Explanation: Supply chain vulnerabilities arise when LLMs depend on third-party components, services, or datasets that may be compromised. These dependencies can introduce vulnerabilities that propagate through the system, leading to data breaches or operational failures. Ensuring the integrity of all components and services in the supply chain is critical to maintaining the security of LLMs.

Mitigation: Conduct thorough security assessments of all third-party components and services. Regularly update and patch all dependencies. Use secure channels for data acquisition and verify the integrity of datasets before use.

LLM06: Sensitive Information Disclosure

Description: Failure to protect against disclosure of sensitive information in LLM outputs can result in legal consequences or a loss of competitive advantage.

Explanation: Sensitive information disclosure occurs when an LLM inadvertently includes confidential or personal data in its outputs. This can happen if the training data contains such information, and the model learns to reproduce it. Protecting against this risk is essential to avoid legal liabilities and protect sensitive data.

Mitigation: Implement differential privacy techniques and data anonymization during the training phase. Conduct regular audits of model outputs to identify and remove instances of sensitive information. Use output filters to detect and scrub sensitive information before delivery.

LLM07: Insecure Plugin Design

Description: LLM plugins processing untrusted inputs and having insufficient access control risk severe exploits like remote code execution.

Explanation: Insecure plugin design refers to vulnerabilities in plugins that extend the functionality of LLMs. If these plugins process untrusted inputs without proper validation or lack sufficient access controls, they can become entry points for attacks, such as remote code execution. Ensuring the security of plugins is vital to maintaining the overall security of the LLM system.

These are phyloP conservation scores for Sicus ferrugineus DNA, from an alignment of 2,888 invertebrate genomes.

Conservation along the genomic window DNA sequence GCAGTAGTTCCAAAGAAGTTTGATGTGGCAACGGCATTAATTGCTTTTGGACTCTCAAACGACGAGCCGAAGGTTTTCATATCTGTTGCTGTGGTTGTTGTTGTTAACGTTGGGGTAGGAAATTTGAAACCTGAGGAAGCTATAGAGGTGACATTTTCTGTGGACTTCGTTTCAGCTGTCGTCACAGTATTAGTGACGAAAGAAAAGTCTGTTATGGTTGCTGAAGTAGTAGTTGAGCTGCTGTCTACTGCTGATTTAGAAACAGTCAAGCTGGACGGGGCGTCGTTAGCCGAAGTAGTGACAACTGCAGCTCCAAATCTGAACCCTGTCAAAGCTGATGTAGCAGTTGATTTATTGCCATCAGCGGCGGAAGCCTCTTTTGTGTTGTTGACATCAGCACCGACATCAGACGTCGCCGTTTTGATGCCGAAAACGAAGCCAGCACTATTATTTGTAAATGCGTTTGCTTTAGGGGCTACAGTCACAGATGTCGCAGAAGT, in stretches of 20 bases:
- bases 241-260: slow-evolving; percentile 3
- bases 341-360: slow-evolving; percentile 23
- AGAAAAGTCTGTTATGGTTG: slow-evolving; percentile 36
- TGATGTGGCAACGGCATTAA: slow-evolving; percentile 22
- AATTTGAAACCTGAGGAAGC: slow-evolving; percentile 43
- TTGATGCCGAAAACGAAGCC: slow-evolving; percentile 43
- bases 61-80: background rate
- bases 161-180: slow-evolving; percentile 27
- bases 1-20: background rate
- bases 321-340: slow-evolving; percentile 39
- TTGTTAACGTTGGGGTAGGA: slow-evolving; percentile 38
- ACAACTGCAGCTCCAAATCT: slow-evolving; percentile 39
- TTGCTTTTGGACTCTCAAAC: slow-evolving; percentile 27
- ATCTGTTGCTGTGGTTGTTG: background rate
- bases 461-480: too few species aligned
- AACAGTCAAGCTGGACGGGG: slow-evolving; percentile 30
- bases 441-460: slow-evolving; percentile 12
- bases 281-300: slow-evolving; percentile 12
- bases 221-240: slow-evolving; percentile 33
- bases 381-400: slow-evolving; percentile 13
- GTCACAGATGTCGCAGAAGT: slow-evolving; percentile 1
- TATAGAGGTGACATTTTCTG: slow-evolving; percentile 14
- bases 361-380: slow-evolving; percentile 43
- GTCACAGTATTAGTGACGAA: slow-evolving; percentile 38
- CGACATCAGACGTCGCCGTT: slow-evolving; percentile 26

Mitigation: Design plugins with secure coding practices, including input validation and access control mechanisms. Conduct regular security audits and penetration testing on plugins. Use sandboxing techniques to isolate plugin execution from critical system resources.

LLM08: Excessive Agency

Description: Granting LLMs unchecked autonomy to take action can lead to unintended consequences, jeopardizing reliability, privacy, and trust.

Explanation: Excessive agency occurs when LLMs are given too much autonomy to make decisions or take actions without sufficient oversight. This can lead to unintended and potentially harmful consequences, undermining the reliability and trustworthiness of the system. Balancing autonomy with oversight is crucial to prevent misuse.

Mitigation: Implement strict governance policies and oversight for autonomous actions taken by LLMs. Use human-in-the-loop approaches to monitor and approve critical decisions made by the models. Regularly review and update autonomy guidelines to align with evolving risks.

LLM09: Overreliance

Description: Failing to critically assess LLM outputs can lead to compromised decision-making, security vulnerabilities, and legal liabilities.

Explanation: Overreliance on LLMs can occur when users blindly trust the outputs of these models without critical assessment. This can lead to poor decision-making, as well as security and legal issues if the outputs are incorrect or biased. Encouraging critical evaluation of LLM outputs is essential to ensure their reliability.

Mitigation: Encourage critical evaluation of LLM outputs by users. Provide training and guidelines on interpreting and validating model responses. Use ensemble methods and cross-validation to ensure the reliability of critical outputs.

LLM10: Model Theft

Description: Unauthorized access to proprietary large language models risks theft, competitive advantage, and dissemination of sensitive information.

Explanation: Model theft involves unauthorized access to and extraction of proprietary LLMs. This can result in the loss of competitive advantage and the exposure of sensitive information embedded in the model. Protecting models from theft is essential to safeguard intellectual property and sensitive data.

Mitigation: Protect models using encryption both at rest and in transit. Implement access controls and monitor for any signs of unauthorized model extraction attempts. Use watermarking techniques to trace the use of proprietary models and detect theft.


Understanding and mitigating these OWASP Top 10 risks for Large Language Models is crucial for maintaining the security, fairness, and reliability of AI systems. By implementing the recommended mitigation steps, organizations can protect their LLMs from a wide range of threats, ensuring they are used safely and ethically.